! Understanding communities
Dysfunctional communities !
disability service organisations ! An
alternative model ! Community
research ! Community survey
The role of the
family in the community
Social Role Valorisation (SRV)
Disability and community
The role of
the family in the
Communities (recreation, employment
etc.) are not
the same as there were 20 or 30 years ago. The
telephone, radio, TV, motorcar, and now the
Internet has changed our world forever. Advances in medicine,
health and knowledge in various conditions has meant that people with
high support needs are living longer and healthier today. This group is
becoming larger each year.
Of course these groups should have the same opportunities and rights as
anyone else in the community. I am not advocating that we should lock
them up or anything like that, however, we should provide the most
appropriate care for the person as well as each community that the
person is a part of, where the community has the knowledge, skills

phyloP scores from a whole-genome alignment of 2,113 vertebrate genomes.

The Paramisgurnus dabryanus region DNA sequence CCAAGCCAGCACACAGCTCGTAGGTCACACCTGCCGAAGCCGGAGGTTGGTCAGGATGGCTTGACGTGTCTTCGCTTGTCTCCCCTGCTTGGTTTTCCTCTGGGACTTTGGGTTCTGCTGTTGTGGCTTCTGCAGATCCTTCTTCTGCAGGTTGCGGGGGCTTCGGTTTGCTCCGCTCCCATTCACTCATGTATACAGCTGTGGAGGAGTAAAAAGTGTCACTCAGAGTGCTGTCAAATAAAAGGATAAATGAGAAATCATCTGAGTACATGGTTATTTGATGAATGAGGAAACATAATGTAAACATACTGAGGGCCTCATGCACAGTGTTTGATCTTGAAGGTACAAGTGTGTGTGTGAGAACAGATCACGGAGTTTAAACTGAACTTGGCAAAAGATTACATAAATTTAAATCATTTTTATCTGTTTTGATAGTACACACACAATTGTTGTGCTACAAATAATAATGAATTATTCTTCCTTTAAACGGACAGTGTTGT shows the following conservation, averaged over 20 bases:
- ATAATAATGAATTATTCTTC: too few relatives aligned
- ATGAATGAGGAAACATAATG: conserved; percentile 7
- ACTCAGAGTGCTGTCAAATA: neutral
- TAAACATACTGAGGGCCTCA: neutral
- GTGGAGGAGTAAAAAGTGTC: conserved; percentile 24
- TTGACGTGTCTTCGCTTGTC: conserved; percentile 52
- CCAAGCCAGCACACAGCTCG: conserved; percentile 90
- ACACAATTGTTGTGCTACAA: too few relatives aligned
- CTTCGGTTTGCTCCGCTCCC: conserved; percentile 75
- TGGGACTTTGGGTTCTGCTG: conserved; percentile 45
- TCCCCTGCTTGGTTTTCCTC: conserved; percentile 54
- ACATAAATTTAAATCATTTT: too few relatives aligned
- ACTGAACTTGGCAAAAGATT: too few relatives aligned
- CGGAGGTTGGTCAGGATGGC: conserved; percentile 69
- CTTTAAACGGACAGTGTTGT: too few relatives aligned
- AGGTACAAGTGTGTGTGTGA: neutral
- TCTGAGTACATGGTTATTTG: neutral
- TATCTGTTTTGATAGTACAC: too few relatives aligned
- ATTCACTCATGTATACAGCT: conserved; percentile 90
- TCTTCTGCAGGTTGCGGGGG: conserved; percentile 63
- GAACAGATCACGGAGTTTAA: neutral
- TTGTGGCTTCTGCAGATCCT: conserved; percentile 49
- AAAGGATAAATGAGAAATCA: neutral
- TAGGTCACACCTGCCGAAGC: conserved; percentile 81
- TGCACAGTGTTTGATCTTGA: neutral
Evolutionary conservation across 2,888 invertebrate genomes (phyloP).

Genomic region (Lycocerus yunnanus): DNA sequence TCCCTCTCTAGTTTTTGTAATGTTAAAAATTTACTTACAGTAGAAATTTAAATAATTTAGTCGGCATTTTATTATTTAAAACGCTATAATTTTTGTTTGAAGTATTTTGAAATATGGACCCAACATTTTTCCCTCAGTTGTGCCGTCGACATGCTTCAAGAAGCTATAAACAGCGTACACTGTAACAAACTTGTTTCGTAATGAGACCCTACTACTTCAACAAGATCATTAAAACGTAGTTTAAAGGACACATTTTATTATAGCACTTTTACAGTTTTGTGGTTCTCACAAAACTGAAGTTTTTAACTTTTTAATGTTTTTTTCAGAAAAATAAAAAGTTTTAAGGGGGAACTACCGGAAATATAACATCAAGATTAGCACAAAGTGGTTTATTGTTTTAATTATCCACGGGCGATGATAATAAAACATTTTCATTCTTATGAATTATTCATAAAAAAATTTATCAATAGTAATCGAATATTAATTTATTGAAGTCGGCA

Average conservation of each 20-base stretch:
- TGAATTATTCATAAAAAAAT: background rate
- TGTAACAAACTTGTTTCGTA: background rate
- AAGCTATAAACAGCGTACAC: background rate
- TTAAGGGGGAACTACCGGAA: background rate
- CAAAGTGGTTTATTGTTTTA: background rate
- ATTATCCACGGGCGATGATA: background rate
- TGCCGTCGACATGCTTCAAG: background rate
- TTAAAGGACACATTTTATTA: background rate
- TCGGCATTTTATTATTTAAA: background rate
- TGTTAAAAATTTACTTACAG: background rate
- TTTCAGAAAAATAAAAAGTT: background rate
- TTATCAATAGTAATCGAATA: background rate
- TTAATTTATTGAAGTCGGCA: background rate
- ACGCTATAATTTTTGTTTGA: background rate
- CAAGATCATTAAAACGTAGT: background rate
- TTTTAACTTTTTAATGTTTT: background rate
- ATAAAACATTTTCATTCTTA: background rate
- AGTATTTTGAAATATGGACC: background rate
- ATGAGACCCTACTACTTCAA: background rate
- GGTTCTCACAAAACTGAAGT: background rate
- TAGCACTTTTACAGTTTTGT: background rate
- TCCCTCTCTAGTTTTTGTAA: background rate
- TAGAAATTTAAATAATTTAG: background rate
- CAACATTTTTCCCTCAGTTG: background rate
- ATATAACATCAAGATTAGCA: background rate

resources to look after their needs. Whether a person is a part of the
community of a service, or a number of communities, the person should
have the same opportunities as others within society.
Australian population will increase by about 22 per cent to more than
between 2008 and 2023 with most increase in the over 65 age group.
The total number of
person's who identify themselves as having a disability will increase
by about 38 per cent
to around 632,600 by 2023." (DSC
: Disability Future Directions, 03/2010 : P.37)
We talk about the new
generation and what they may do with their inherence.